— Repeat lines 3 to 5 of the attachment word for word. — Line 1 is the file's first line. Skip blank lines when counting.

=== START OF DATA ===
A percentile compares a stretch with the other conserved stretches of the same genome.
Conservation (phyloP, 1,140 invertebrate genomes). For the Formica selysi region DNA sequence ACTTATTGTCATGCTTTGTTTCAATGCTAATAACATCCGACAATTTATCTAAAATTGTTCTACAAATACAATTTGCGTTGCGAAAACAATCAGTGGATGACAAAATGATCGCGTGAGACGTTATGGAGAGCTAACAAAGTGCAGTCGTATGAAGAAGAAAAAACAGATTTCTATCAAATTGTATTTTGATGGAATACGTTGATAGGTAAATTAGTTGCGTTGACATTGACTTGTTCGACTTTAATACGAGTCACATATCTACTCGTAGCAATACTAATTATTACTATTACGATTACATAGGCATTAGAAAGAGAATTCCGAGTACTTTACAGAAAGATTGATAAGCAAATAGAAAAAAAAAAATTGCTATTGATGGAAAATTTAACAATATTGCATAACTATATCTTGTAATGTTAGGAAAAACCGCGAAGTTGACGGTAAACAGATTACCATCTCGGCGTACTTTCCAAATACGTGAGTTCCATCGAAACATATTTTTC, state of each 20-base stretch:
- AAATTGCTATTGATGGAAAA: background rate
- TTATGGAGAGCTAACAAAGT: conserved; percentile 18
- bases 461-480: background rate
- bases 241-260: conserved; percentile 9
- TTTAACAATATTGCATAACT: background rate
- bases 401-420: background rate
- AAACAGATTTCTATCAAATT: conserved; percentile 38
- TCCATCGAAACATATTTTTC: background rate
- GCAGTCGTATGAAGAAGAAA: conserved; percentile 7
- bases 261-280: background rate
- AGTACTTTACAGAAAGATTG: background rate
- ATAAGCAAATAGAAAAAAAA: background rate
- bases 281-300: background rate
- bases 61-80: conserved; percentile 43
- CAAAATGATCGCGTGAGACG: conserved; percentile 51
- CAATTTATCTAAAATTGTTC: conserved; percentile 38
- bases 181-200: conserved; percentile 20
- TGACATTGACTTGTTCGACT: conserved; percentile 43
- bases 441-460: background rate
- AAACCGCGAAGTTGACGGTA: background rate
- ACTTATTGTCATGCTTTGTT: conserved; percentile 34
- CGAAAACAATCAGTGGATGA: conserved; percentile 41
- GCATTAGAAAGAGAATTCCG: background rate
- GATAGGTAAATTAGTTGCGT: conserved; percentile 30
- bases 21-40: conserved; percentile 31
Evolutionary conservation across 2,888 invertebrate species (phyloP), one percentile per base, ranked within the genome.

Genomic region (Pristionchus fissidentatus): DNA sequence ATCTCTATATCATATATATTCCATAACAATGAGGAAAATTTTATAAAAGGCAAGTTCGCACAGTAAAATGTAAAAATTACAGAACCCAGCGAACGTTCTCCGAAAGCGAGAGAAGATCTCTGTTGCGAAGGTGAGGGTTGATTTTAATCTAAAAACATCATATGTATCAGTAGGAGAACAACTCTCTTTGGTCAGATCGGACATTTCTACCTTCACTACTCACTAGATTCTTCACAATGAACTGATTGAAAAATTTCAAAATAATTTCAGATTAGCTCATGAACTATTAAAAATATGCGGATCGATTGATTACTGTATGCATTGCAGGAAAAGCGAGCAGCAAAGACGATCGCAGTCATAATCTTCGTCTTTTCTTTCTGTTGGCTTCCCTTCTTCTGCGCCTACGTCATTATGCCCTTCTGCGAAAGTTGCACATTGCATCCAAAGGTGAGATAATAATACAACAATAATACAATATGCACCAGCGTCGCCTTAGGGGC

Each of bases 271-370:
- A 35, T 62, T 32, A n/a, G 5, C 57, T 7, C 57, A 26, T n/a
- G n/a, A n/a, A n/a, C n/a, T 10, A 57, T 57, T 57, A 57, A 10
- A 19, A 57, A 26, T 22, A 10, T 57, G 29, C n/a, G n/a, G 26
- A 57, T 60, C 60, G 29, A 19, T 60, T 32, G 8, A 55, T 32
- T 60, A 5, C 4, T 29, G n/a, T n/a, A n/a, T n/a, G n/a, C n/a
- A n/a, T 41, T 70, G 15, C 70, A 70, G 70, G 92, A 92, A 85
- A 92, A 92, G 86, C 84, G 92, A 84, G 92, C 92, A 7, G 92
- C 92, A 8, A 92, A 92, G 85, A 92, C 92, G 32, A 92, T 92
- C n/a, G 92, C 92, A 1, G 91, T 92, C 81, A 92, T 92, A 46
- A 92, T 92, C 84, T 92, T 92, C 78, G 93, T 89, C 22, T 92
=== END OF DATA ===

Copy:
- AAATTGCTATTGATGGAAAA: background rate
- TTATGGAGAGCTAACAAAGT: conserved; percentile 18
- bases 461-480: background rate